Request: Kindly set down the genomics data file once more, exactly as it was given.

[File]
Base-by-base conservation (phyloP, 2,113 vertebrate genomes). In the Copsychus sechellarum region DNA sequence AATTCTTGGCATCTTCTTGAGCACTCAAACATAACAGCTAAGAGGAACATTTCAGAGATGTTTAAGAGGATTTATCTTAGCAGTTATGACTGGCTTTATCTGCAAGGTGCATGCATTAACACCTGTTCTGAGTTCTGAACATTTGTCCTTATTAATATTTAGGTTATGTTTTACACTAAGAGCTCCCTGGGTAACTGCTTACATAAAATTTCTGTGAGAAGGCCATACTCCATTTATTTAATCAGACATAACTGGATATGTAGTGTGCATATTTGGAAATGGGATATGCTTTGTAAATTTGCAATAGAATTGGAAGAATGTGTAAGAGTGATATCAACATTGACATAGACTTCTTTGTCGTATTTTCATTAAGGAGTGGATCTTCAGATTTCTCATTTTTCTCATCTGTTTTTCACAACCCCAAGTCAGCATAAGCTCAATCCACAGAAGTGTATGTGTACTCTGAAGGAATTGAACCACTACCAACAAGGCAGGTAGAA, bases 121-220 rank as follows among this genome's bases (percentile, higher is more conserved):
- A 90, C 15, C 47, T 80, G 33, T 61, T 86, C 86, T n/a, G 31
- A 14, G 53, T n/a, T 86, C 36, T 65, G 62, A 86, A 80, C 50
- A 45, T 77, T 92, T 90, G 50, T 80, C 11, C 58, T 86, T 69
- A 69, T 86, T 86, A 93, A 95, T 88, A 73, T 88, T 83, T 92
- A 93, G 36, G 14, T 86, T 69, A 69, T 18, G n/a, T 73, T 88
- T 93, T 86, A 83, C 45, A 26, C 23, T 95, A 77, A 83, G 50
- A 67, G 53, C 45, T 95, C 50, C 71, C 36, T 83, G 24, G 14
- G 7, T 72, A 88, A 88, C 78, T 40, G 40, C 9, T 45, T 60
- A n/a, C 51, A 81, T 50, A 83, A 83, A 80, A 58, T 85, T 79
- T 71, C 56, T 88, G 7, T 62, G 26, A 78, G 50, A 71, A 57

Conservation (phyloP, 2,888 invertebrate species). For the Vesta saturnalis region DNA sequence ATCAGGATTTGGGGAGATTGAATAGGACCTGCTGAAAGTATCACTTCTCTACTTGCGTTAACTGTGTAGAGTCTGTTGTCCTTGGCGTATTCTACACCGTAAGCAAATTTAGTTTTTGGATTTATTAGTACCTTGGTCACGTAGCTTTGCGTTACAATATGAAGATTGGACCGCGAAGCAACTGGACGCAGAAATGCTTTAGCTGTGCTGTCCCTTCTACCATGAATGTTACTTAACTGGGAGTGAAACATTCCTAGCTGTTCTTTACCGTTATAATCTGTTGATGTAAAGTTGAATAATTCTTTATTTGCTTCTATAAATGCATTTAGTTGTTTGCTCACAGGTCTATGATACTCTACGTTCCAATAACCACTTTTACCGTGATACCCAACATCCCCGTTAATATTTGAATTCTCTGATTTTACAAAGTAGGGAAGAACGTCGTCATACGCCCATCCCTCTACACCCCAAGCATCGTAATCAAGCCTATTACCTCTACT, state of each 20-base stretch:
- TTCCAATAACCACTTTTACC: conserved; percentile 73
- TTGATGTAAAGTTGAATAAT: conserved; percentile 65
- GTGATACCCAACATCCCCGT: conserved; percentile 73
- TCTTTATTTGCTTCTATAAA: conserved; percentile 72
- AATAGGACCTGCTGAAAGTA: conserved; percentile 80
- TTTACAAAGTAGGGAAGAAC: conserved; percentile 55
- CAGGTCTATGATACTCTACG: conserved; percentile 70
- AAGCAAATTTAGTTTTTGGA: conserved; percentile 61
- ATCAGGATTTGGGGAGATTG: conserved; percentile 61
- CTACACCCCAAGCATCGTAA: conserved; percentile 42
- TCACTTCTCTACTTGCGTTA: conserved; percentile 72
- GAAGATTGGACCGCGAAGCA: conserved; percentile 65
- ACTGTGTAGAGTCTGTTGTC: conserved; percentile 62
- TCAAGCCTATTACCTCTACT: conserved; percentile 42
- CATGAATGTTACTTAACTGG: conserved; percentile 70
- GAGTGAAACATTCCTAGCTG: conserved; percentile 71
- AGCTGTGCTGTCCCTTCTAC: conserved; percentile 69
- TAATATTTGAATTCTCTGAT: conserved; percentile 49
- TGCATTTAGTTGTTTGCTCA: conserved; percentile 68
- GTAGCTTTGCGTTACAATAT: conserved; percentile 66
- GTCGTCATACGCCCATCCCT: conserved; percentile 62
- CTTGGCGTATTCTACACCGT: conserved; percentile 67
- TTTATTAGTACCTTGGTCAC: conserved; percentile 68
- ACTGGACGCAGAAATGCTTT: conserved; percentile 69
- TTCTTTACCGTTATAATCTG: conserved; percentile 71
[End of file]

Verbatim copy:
Base-by-base conservation (phyloP, 2,113 vertebrate genomes). In the Copsychus sechellarum region DNA sequence AATTCTTGGCATCTTCTTGAGCACTCAAACATAACAGCTAAGAGGAACATTTCAGAGATGTTTAAGAGGATTTATCTTAGCAGTTATGACTGGCTTTATCTGCAAGGTGCATGCATTAACACCTGTTCTGAGTTCTGAACATTTGTCCTTATTAATATTTAGGTTATGTTTTACACTAAGAGCTCCCTGGGTAACTGCTTACATAAAATTTCTGTGAGAAGGCCATACTCCATTTATTTAATCAGACATAACTGGATATGTAGTGTGCATATTTGGAAATGGGATATGCTTTGTAAATTTGCAATAGAATTGGAAGAATGTGTAAGAGTGATATCAACATTGACATAGACTTCTTTGTCGTATTTTCATTAAGGAGTGGATCTTCAGATTTCTCATTTTTCTCATCTGTTTTTCACAACCCCAAGTCAGCATAAGCTCAATCCACAGAAGTGTATGTGTACTCTGAAGGAATTGAACCACTACCAACAAGGCAGGTAGAA, bases 121-220 rank as follows among this genome's bases (percentile, higher is more conserved):
- A 90, C 15, C 47, T 80, G 33, T 61, T 86, C 86, T n/a, G 31
- A 14, G 53, T n/a, T 86, C 36, T 65, G 62, A 86, A 80, C 50
- A 45, T 77, T 92, T 90, G 50, T 80, C 11, C 58, T 86, T 69
- A 69, T 86, T 86, A 93, A 95, T 88, A 73, T 88, T 83, T 92
- A 93, G 36, G 14, T 86, T 69, A 69, T 18, G n/a, T 73, T 88
- T 93, T 86, A 83, C 45, A 26, C 23, T 95, A 77, A 83, G 50
- A 67, G 53, C 45, T 95, C 50, C 71, C 36, T 83, G 24, G 14
- G 7, T 72, A 88, A 88, C 78, T 40, G 40, C 9, T 45, T 60
- A n/a, C 51, A 81, T 50, A 83, A 83, A 80, A 58, T 85, T 79
- T 71, C 56, T 88, G 7, T 62, G 26, A 78, G 50, A 71, A 57

Conservation (phyloP, 2,888 invertebrate species). For the Vesta saturnalis region DNA sequence ATCAGGATTTGGGGAGATTGAATAGGACCTGCTGAAAGTATCACTTCTCTACTTGCGTTAACTGTGTAGAGTCTGTTGTCCTTGGCGTATTCTACACCGTAAGCAAATTTAGTTTTTGGATTTATTAGTACCTTGGTCACGTAGCTTTGCGTTACAATATGAAGATTGGACCGCGAAGCAACTGGACGCAGAAATGCTTTAGCTGTGCTGTCCCTTCTACCATGAATGTTACTTAACTGGGAGTGAAACATTCCTAGCTGTTCTTTACCGTTATAATCTGTTGATGTAAAGTTGAATAATTCTTTATTTGCTTCTATAAATGCATTTAGTTGTTTGCTCACAGGTCTATGATACTCTACGTTCCAATAACCACTTTTACCGTGATACCCAACATCCCCGTTAATATTTGAATTCTCTGATTTTACAAAGTAGGGAAGAACGTCGTCATACGCCCATCCCTCTACACCCCAAGCATCGTAATCAAGCCTATTACCTCTACT, state of each 20-base stretch:
- TTCCAATAACCACTTTTACC: conserved; percentile 73
- TTGATGTAAAGTTGAATAAT: conserved; percentile 65
- GTGATACCCAACATCCCCGT: conserved; percentile 73
- TCTTTATTTGCTTCTATAAA: conserved; percentile 72
- AATAGGACCTGCTGAAAGTA: conserved; percentile 80
- TTTACAAAGTAGGGAAGAAC: conserved; percentile 55
- CAGGTCTATGATACTCTACG: conserved; percentile 70
- AAGCAAATTTAGTTTTTGGA: conserved; percentile 61
- ATCAGGATTTGGGGAGATTG: conserved; percentile 61
- CTACACCCCAAGCATCGTAA: conserved; percentile 42
- TCACTTCTCTACTTGCGTTA: conserved; percentile 72
- GAAGATTGGACCGCGAAGCA: conserved; percentile 65
- ACTGTGTAGAGTCTGTTGTC: conserved; percentile 62
- TCAAGCCTATTACCTCTACT: conserved; percentile 42
- CATGAATGTTACTTAACTGG: conserved; percentile 70
- GAGTGAAACATTCCTAGCTG: conserved; percentile 71
- AGCTGTGCTGTCCCTTCTAC: conserved; percentile 69
- TAATATTTGAATTCTCTGAT: conserved; percentile 49
- TGCATTTAGTTGTTTGCTCA: conserved; percentile 68
- GTAGCTTTGCGTTACAATAT: conserved; percentile 66
- GTCGTCATACGCCCATCCCT: conserved; percentile 62
- CTTGGCGTATTCTACACCGT: conserved; percentile 67
- TTTATTAGTACCTTGGTCAC: conserved; percentile 68
- ACTGGACGCAGAAATGCTTT: conserved; percentile 69
- TTCTTTACCGTTATAATCTG: conserved; percentile 71